I am an ER doc. I don’t like drunk drivers, nor drunks in general. My distaste is not generic, it’s borne of dealing with intoxicated persons and their damages for a living. I see a lot of drunk drivers “get away with it”, and leave my ED after several hours, or from the hospital after a couple of days, having been in major automobile acidents. They don’t leave in cuffs, or with a citation, they just walk out, and my frustration is palpable.
That being said, I dislike the creeping nanny-stateism and erosion of liberties that comes with ‘more laws are better’ even more, in this case Drunk Driving Laws. I’m mostly conservative, but with a Libertarian streak that says Enough is Enough with drunk driving laws. (For the Record, I’m in favor of “mandatory reporting” ED laws for drivers and their blood alcohol levels, but it’s not to be. I’m not “Soft on Crime”, I’m Peeved about Dumb Crap). Which brings me to my next point, which I’ve linked to before, interestingly by the same author:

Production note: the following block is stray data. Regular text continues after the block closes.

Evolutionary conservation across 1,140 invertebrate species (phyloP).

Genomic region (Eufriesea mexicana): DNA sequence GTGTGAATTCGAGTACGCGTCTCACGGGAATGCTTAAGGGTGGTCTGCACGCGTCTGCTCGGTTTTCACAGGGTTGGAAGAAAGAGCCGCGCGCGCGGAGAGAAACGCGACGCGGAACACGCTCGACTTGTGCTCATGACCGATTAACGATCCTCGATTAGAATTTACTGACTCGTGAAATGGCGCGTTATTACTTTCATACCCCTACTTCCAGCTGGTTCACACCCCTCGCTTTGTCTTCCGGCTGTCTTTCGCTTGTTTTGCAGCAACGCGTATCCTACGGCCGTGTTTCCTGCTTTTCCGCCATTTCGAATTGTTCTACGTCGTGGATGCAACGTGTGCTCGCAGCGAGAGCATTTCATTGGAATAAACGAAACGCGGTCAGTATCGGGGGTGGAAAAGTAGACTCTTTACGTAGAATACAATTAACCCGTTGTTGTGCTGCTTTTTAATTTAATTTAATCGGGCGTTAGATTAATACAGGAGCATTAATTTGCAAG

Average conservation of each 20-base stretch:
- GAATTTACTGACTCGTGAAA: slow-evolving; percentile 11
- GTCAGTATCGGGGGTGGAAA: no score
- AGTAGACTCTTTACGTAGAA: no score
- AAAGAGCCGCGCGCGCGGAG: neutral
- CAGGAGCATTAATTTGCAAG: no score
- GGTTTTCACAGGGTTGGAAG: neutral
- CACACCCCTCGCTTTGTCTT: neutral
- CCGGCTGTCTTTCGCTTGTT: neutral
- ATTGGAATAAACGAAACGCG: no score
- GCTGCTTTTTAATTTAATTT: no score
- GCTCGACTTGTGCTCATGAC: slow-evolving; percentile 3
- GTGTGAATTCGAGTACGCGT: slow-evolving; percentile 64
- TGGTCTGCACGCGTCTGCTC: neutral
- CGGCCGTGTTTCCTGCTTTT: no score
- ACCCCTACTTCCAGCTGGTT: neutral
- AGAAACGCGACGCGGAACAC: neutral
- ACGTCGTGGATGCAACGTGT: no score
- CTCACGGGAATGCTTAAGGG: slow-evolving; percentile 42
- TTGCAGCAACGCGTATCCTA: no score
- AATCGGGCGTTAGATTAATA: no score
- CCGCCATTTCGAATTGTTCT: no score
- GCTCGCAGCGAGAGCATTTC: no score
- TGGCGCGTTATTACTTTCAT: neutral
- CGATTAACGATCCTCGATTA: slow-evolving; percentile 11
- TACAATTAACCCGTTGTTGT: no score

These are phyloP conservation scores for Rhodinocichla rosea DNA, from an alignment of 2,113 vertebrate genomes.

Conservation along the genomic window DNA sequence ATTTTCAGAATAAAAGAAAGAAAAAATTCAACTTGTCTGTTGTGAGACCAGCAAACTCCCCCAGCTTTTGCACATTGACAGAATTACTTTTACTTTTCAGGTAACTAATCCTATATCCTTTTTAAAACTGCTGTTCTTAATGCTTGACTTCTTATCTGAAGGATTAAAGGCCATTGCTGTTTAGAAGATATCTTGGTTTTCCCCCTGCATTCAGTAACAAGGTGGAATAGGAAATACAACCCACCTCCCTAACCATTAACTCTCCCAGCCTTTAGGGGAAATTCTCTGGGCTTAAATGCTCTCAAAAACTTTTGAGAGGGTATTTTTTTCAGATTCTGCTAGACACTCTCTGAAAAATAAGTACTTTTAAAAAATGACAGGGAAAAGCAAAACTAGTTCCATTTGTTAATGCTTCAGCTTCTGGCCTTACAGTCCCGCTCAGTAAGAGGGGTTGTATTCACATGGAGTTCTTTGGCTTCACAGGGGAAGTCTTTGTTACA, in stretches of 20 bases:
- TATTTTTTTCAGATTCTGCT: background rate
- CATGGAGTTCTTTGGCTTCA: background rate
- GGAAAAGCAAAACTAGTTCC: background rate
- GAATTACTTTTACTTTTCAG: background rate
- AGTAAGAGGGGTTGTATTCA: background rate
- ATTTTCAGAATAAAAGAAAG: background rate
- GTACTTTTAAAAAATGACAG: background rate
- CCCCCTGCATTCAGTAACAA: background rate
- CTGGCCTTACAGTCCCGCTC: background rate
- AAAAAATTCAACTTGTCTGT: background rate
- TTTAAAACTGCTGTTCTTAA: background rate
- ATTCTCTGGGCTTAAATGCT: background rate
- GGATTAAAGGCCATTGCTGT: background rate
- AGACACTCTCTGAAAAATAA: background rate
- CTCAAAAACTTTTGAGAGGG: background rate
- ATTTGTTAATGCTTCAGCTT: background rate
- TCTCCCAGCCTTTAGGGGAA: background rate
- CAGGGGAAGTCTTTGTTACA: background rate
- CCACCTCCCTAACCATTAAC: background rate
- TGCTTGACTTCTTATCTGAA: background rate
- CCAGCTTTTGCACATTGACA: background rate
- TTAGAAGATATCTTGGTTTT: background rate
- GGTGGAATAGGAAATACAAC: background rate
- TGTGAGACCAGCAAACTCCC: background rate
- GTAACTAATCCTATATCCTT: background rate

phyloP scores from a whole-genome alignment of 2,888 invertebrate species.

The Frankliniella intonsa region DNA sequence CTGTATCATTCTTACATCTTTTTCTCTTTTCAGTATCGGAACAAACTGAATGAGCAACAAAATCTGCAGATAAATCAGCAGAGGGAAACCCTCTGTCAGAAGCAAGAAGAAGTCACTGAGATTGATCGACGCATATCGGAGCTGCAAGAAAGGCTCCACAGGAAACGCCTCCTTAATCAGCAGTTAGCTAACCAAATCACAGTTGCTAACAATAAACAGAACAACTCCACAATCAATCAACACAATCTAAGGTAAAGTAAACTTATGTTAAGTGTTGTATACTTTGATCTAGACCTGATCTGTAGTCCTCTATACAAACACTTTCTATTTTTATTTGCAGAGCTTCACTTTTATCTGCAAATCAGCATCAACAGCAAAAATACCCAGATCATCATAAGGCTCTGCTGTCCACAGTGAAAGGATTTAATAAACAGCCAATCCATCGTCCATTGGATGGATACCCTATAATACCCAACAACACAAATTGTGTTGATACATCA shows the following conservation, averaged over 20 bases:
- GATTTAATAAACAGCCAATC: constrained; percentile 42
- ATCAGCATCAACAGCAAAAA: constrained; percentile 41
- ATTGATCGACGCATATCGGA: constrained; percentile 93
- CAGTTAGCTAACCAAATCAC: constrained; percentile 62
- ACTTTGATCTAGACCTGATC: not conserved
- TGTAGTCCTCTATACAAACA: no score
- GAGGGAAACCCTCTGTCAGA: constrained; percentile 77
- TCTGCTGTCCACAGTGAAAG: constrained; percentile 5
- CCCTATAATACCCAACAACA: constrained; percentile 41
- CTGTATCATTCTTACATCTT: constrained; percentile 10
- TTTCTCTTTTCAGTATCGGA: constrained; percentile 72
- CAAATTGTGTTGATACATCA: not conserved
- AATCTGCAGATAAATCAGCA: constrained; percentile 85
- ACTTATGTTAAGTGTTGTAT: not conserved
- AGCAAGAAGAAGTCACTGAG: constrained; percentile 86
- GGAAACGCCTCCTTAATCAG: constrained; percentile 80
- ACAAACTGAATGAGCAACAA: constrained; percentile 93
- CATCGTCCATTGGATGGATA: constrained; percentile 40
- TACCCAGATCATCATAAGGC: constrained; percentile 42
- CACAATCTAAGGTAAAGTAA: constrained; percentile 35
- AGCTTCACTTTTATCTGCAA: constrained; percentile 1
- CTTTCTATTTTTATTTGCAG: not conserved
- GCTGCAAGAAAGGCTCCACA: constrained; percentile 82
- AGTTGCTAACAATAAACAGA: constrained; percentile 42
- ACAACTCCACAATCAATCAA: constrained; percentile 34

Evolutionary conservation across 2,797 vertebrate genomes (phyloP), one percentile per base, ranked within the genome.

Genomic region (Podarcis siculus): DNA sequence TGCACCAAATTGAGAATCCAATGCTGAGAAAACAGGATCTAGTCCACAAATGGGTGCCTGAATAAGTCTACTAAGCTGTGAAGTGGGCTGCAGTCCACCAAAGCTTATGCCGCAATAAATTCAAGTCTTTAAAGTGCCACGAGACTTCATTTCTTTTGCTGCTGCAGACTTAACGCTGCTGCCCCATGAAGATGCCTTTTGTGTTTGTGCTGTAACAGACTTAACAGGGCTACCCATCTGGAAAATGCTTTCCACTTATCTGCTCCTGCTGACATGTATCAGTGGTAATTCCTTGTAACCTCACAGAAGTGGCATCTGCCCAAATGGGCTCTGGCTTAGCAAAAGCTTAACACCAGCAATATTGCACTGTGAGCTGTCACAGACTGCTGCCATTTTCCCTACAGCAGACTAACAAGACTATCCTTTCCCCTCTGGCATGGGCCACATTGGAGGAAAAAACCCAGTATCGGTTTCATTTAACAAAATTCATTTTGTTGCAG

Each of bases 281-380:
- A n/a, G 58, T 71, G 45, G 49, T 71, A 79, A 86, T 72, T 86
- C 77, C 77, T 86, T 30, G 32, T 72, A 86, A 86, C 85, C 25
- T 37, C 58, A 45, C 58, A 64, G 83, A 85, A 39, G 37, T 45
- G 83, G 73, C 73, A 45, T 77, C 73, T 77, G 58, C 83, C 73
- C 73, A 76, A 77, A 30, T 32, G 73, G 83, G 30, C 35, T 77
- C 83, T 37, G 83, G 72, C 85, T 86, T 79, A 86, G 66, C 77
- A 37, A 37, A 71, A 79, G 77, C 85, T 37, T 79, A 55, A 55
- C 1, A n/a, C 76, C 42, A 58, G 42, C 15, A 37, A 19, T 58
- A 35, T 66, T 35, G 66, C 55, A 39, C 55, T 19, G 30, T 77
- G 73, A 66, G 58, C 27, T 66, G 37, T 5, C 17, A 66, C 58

TCS: Tech Central Station – Drinking and Legislating If we look at “fatalities” instead of “accidents,” drivers with a BAC above .10 account for 77% of the alcohol-related body count. And the average BAC in fatal accidents involving alcohol is .17. Put another way, motorists with very high blood-alcohol levels account for an increasing percentage of highway fatalities, but a decreasing percentage of arrests.
Clearly, we’re allocating limited law enforcement resources toward the wrong pool of offenders.
So, there is a disconnect between effort and outcome, between probable culprit for DUI injury and actual arrest.
Great. More disconnect between reality and the law.